Saturday, January 5, 2013

Berry mission

You might wonder why, having announced that I was going to stop being lazy and get some stuff done, I have not apparently done anything for the past three days. Well, I have to admit to a little residual laziness, but the real reason is that I've been on a mission to find berries.

Loganberry jam (p228) is one that has troubled me from the very beginning. I'd never seen a loganberry before and didn't know what it was. I have since discovered that it is a hybrid berry, either a cross between a raspberry and a blackberry, or raspberry and boysenberry - accounts seem to vary on this one.

Since berry season consists of only a few short weeks in Summer, I had to make sure I went loganberry hunting shortly after Christmas. I figured while I was at it, I'd grab some blackberries for blackberry and apple jelly (p225).

I spent most of Thursday touring the various berry outlets and fruit and vege shops all over Christchurch. No loganberries were forthcoming, though, tantalisingly, one place had them listed on their price board, and another said "we had some yesterday". On Friday I sat at home and rang around those places that I hadn't visited. No luck. One helpful girl thought she might be able to get some for me, but never rang back.

At this stage I figured that having made a genuine effort to find loganberries, I was justified in making a substitution. I'd simply put a mixture of raspberries and boysenberries in the pot, in the hope that the result would be similar. It had also occurred to me that I hadn't really noted any blackberries for sale at any of the berry places - it was all raspberries, strawberries and boysenberries. Could it be that the blackberry and apple jelly was going to prove even more of a hurdle than the loganberry jam?

This morning I went over to the Riccarton House farmers' market, where I picked up some raspberries for my 'loganberry' jam. To my relief, the stall also looked to have blackberries. I asked to make sure, and was told they were a hybrid of blackberry and boysenberry (she did say wheat they were called, but I can't remember, or find them on Google). They tasted the same as blackberries to me, so I got them for the jelly.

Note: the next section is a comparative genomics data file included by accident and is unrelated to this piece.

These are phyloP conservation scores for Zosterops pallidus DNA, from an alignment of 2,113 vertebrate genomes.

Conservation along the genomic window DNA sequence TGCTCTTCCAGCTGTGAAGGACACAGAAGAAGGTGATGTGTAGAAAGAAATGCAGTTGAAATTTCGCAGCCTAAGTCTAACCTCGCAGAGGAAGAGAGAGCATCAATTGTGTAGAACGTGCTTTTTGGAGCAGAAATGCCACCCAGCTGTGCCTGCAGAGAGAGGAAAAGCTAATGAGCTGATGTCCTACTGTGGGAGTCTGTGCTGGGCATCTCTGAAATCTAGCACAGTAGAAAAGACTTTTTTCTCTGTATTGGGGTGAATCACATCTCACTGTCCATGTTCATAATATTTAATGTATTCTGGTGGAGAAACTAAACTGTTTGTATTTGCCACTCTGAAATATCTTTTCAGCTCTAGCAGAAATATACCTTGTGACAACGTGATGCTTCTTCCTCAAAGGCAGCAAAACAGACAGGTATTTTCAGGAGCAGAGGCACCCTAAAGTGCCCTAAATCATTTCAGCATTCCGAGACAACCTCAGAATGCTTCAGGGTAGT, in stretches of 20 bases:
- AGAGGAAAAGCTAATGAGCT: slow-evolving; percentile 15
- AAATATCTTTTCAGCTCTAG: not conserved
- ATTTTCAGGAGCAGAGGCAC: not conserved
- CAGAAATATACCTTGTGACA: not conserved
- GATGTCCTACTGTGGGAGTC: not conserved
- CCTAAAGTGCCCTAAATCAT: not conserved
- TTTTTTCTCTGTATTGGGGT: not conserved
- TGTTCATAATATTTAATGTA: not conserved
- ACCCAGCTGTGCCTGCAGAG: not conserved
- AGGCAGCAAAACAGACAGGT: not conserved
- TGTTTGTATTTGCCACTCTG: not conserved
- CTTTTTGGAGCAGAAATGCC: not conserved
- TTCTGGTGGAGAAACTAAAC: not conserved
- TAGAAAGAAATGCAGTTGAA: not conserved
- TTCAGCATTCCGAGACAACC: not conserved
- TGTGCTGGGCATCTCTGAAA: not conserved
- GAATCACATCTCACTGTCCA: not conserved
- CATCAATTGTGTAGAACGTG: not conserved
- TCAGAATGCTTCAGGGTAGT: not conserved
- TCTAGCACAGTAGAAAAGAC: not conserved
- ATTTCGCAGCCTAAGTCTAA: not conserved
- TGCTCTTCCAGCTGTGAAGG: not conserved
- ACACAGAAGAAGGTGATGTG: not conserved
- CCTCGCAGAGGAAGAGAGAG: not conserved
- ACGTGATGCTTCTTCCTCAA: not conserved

After all the faff of finding the berries, the 'loganberry' jam took no time at all to make. This is another variation of the raspberry jam recipe, a very straightforward recipe that doesn't require any testing for setting points or similar bother. I bunged the berries in the pot and heated them until the juice began to run out. Then I added sugar, and stood stirring until the sugar dissolved. After that, it's just a matter of letting it boil for a few minutes before ladelling it into sterilised jars. Easy as.

The somesortofhybridblackberry and apple jelly took a little more time and effort. The apples have to be chopped, though not peeled or cored as the pulp is going to be strained anyway. The berries go into a pot with the chopped apples, and enough water to cover. It takes a little while for these to cook down into pulp, and I'd begun writing this blog entry. Not smart, considering the splattery mess when I turned back to the stove!

There are some quite clear instructions about how to strain a jelly, in the jellymaking instructions at the beginning of the chapter. Apparently, you tie a fine cloth to the legs of an upturned kitchen chair (oops, I see here it says several layers of fine cloth. I only used one. Oh well) and place a bowl under the cloth. Then you pour the pulp into the cloth and leave it to drain. No squeezing! There's no instruction on how to attach the cloth to the chairlegs, but after a bit of experimentation, I stretched some clean hair ties around the cloth and chairleg, which seemed to work.

I wasn't particularly patient with the straining. I only left it for ten minutes or so, by which time nearly all of the liquid had drained out, but there was still the occasional drip. I probably should have left it draining for a while longer, but wanted to get the jelly finished.

I carefully removed the muslin from the chair legs, and took the bowl from underneath. There was almost exactly three cups of juice - you add 3/4 cup sugar for every cup of juice, so I returned the juice to the pan with 2 1/4 cups of sugar.

The sugar dissolved almost immediately, so I brought the jelly to the boil and let it bubble away for 15 minutes.  I tested for setting point after that, and though it still just seemed totally liquid, it passed the 'setting test' immediately. I was happy about that - no testing and re-testing. I got my prepared jars out and ladled in the jelly straight away. It'll be interesting to see if it actually sets.

So that's those two done. Perhaps I ended up using different berries, but  I did spend more time and money than I intended trying to get the right ones. The 'loganberry' mixture of raspberry and boysenberry seems like it'll be quite nice. It's very sweet, but has a richer flavour than the plain raspberry or boysenberry ones I've made. I'm not so sure about the jelly. I didn't much like the taste - it seemed more apple than berry, but the flavour may develop after a week or two.

I bet this time next year I'll be seeing loganberries everywhere I go....

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